On Saturday, Dixie and I had a second opportunity to see Clint Eastwood’s Gran Torino, a film about bitter, retired autoworker, his Gran Torino, and the disappearance of his old neighbourhood.
(Spoilers ahead: if you don’t want this film ruined for you, stop reading. Just take this and run with it: I give it 4 out of 5 stars and highly recommend it.)
At first the movie seemed like just another redemptive/coming-of-age story–something that would fall into a similar category as The Man Without a Face. But as the story progressed I was drawn in. The conclusion to the film…er…saved, if you will, the rest of the story.
I don’t want to turn this film into a sermon, but there is a definite redemptive arc to the film. In the end, Clint Eastwood’s character takes what you might call the “third way” to deal with the core problem of violence in the story and becomes a Christ-figure (quite literally, in terms of imagery).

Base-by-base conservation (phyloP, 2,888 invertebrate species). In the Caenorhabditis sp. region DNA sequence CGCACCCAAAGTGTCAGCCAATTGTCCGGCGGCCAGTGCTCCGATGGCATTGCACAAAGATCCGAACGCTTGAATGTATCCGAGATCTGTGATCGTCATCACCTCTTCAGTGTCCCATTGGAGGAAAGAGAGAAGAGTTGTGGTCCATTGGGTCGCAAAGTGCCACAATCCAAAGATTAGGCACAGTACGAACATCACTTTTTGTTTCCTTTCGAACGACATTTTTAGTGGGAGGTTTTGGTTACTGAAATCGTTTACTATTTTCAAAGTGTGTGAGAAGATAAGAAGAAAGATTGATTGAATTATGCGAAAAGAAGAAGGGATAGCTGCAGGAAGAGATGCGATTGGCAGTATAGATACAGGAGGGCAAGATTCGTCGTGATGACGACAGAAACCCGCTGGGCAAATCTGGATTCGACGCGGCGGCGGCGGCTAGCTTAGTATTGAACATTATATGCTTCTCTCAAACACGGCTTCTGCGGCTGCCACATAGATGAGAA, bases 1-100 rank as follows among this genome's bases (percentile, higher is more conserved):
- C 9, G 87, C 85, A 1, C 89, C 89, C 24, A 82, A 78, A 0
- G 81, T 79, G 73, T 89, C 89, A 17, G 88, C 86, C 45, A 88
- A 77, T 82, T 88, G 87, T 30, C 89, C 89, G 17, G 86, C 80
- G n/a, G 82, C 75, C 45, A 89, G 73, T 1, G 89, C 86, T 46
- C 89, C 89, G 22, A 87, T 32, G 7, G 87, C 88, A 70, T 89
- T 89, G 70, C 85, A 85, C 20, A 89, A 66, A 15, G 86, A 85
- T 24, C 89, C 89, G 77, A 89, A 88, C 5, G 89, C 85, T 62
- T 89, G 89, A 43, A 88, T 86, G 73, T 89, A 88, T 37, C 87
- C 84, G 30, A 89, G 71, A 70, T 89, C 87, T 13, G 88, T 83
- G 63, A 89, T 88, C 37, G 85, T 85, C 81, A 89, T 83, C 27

Sorry of that ruins the movie for you. It’s quite popular these days to find Christian imagery in movies and sometimes it’s annoying, but it was unmistakable in this film, and I’m usually the last one to catch this sort of thing.
Plus, I cried a couple of tears at the end of the film. If I hadn’t choked the rest of them back, it may have turned into sobs.
4 out of 5 stars. Highly recommended.